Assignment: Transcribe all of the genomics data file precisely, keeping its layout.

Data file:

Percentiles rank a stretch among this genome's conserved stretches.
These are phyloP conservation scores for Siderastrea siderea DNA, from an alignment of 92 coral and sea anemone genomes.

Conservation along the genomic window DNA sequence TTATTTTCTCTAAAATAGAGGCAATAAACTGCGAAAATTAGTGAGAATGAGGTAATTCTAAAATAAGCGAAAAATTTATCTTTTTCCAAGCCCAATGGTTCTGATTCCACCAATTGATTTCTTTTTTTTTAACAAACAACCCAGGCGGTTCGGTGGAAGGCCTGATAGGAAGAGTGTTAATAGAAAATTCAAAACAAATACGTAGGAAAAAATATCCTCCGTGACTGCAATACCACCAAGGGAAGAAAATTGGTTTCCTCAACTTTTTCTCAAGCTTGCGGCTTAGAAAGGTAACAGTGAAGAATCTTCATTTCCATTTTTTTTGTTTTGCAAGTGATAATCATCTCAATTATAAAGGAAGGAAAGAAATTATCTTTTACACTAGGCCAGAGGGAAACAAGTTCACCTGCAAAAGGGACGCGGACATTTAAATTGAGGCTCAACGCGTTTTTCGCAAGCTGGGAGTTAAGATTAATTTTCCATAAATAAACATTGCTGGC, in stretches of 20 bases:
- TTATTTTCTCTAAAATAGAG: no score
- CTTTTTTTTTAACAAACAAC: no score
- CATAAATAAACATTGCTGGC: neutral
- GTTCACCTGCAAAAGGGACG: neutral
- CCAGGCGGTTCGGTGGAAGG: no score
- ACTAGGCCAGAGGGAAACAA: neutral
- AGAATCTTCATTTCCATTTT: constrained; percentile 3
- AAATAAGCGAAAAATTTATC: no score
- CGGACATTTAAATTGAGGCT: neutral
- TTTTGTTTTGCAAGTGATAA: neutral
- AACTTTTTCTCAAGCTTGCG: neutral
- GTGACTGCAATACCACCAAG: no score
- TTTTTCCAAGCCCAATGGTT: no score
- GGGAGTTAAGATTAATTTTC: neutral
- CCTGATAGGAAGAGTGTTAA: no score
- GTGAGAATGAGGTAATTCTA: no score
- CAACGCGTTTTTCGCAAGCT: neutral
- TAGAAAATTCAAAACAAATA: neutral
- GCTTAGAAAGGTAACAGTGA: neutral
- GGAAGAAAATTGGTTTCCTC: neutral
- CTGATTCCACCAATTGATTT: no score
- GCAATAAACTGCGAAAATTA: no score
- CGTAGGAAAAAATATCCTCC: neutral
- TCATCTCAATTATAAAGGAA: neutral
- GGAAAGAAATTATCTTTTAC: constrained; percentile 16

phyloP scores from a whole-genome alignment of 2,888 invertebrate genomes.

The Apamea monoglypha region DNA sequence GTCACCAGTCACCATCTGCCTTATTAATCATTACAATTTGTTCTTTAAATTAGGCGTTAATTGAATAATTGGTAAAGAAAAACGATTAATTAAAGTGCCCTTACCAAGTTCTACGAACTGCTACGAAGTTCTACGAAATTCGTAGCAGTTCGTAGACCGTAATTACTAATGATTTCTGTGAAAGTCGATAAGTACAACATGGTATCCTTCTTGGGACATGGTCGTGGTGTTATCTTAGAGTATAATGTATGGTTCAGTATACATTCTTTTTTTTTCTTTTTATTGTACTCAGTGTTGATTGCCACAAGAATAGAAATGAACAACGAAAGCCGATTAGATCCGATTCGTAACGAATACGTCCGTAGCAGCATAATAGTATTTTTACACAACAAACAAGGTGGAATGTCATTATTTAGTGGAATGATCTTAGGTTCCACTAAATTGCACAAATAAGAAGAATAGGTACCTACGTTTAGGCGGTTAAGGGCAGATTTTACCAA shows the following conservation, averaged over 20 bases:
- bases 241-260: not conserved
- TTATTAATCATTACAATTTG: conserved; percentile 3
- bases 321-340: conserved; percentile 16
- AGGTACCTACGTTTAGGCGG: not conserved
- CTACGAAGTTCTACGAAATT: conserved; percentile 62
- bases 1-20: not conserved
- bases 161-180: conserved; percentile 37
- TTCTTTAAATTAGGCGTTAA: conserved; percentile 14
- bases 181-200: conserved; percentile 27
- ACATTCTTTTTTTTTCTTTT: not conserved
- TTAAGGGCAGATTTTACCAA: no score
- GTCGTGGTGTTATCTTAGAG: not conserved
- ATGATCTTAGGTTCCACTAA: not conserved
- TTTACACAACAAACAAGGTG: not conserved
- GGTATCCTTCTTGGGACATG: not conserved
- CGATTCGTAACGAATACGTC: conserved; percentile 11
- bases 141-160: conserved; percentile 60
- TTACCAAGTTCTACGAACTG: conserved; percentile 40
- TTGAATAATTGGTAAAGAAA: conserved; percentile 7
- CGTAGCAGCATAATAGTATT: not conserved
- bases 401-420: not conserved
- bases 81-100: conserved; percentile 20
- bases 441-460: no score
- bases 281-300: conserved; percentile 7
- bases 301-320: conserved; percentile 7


Percentiles rank a stretch among this genome's conserved stretches.
These are phyloP conservation scores for Siderastrea siderea DNA, from an alignment of 92 coral and sea anemone genomes.

Conservation along the genomic window DNA sequence TTATTTTCTCTAAAATAGAGGCAATAAACTGCGAAAATTAGTGAGAATGAGGTAATTCTAAAATAAGCGAAAAATTTATCTTTTTCCAAGCCCAATGGTTCTGATTCCACCAATTGATTTCTTTTTTTTTAACAAACAACCCAGGCGGTTCGGTGGAAGGCCTGATAGGAAGAGTGTTAATAGAAAATTCAAAACAAATACGTAGGAAAAAATATCCTCCGTGACTGCAATACCACCAAGGGAAGAAAATTGGTTTCCTCAACTTTTTCTCAAGCTTGCGGCTTAGAAAGGTAACAGTGAAGAATCTTCATTTCCATTTTTTTTGTTTTGCAAGTGATAATCATCTCAATTATAAAGGAAGGAAAGAAATTATCTTTTACACTAGGCCAGAGGGAAACAAGTTCACCTGCAAAAGGGACGCGGACATTTAAATTGAGGCTCAACGCGTTTTTCGCAAGCTGGGAGTTAAGATTAATTTTCCATAAATAAACATTGCTGGC, in stretches of 20 bases:
- TTATTTTCTCTAAAATAGAG: no score
- CTTTTTTTTTAACAAACAAC: no score
- CATAAATAAACATTGCTGGC: neutral
- GTTCACCTGCAAAAGGGACG: neutral
- CCAGGCGGTTCGGTGGAAGG: no score
- ACTAGGCCAGAGGGAAACAA: neutral
- AGAATCTTCATTTCCATTTT: constrained; percentile 3
- AAATAAGCGAAAAATTTATC: no score
- CGGACATTTAAATTGAGGCT: neutral
- TTTTGTTTTGCAAGTGATAA: neutral
- AACTTTTTCTCAAGCTTGCG: neutral
- GTGACTGCAATACCACCAAG: no score
- TTTTTCCAAGCCCAATGGTT: no score
- GGGAGTTAAGATTAATTTTC: neutral
- CCTGATAGGAAGAGTGTTAA: no score
- GTGAGAATGAGGTAATTCTA: no score
- CAACGCGTTTTTCGCAAGCT: neutral
- TAGAAAATTCAAAACAAATA: neutral
- GCTTAGAAAGGTAACAGTGA: neutral
- GGAAGAAAATTGGTTTCCTC: neutral
- CTGATTCCACCAATTGATTT: no score
- GCAATAAACTGCGAAAATTA: no score
- CGTAGGAAAAAATATCCTCC: neutral
- TCATCTCAATTATAAAGGAA: neutral
- GGAAAGAAATTATCTTTTAC: constrained; percentile 16

phyloP scores from a whole-genome alignment of 2,888 invertebrate genomes.

The Apamea monoglypha region DNA sequence GTCACCAGTCACCATCTGCCTTATTAATCATTACAATTTGTTCTTTAAATTAGGCGTTAATTGAATAATTGGTAAAGAAAAACGATTAATTAAAGTGCCCTTACCAAGTTCTACGAACTGCTACGAAGTTCTACGAAATTCGTAGCAGTTCGTAGACCGTAATTACTAATGATTTCTGTGAAAGTCGATAAGTACAACATGGTATCCTTCTTGGGACATGGTCGTGGTGTTATCTTAGAGTATAATGTATGGTTCAGTATACATTCTTTTTTTTTCTTTTTATTGTACTCAGTGTTGATTGCCACAAGAATAGAAATGAACAACGAAAGCCGATTAGATCCGATTCGTAACGAATACGTCCGTAGCAGCATAATAGTATTTTTACACAACAAACAAGGTGGAATGTCATTATTTAGTGGAATGATCTTAGGTTCCACTAAATTGCACAAATAAGAAGAATAGGTACCTACGTTTAGGCGGTTAAGGGCAGATTTTACCAA shows the following conservation, averaged over 20 bases:
- bases 241-260: not conserved
- TTATTAATCATTACAATTTG: conserved; percentile 3
- bases 321-340: conserved; percentile 16
- AGGTACCTACGTTTAGGCGG: not conserved
- CTACGAAGTTCTACGAAATT: conserved; percentile 62
- bases 1-20: not conserved
- bases 161-180: conserved; percentile 37
- TTCTTTAAATTAGGCGTTAA: conserved; percentile 14
- bases 181-200: conserved; percentile 27
- ACATTCTTTTTTTTTCTTTT: not conserved
- TTAAGGGCAGATTTTACCAA: no score
- GTCGTGGTGTTATCTTAGAG: not conserved
- ATGATCTTAGGTTCCACTAA: not conserved
- TTTACACAACAAACAAGGTG: not conserved
- GGTATCCTTCTTGGGACATG: not conserved
- CGATTCGTAACGAATACGTC: conserved; percentile 11
- bases 141-160: conserved; percentile 60
- TTACCAAGTTCTACGAACTG: conserved; percentile 40
- TTGAATAATTGGTAAAGAAA: conserved; percentile 7
- CGTAGCAGCATAATAGTATT: not conserved
- bases 401-420: not conserved
- bases 81-100: conserved; percentile 20
- bases 441-460: no score
- bases 281-300: conserved; percentile 7
- bases 301-320: conserved; percentile 7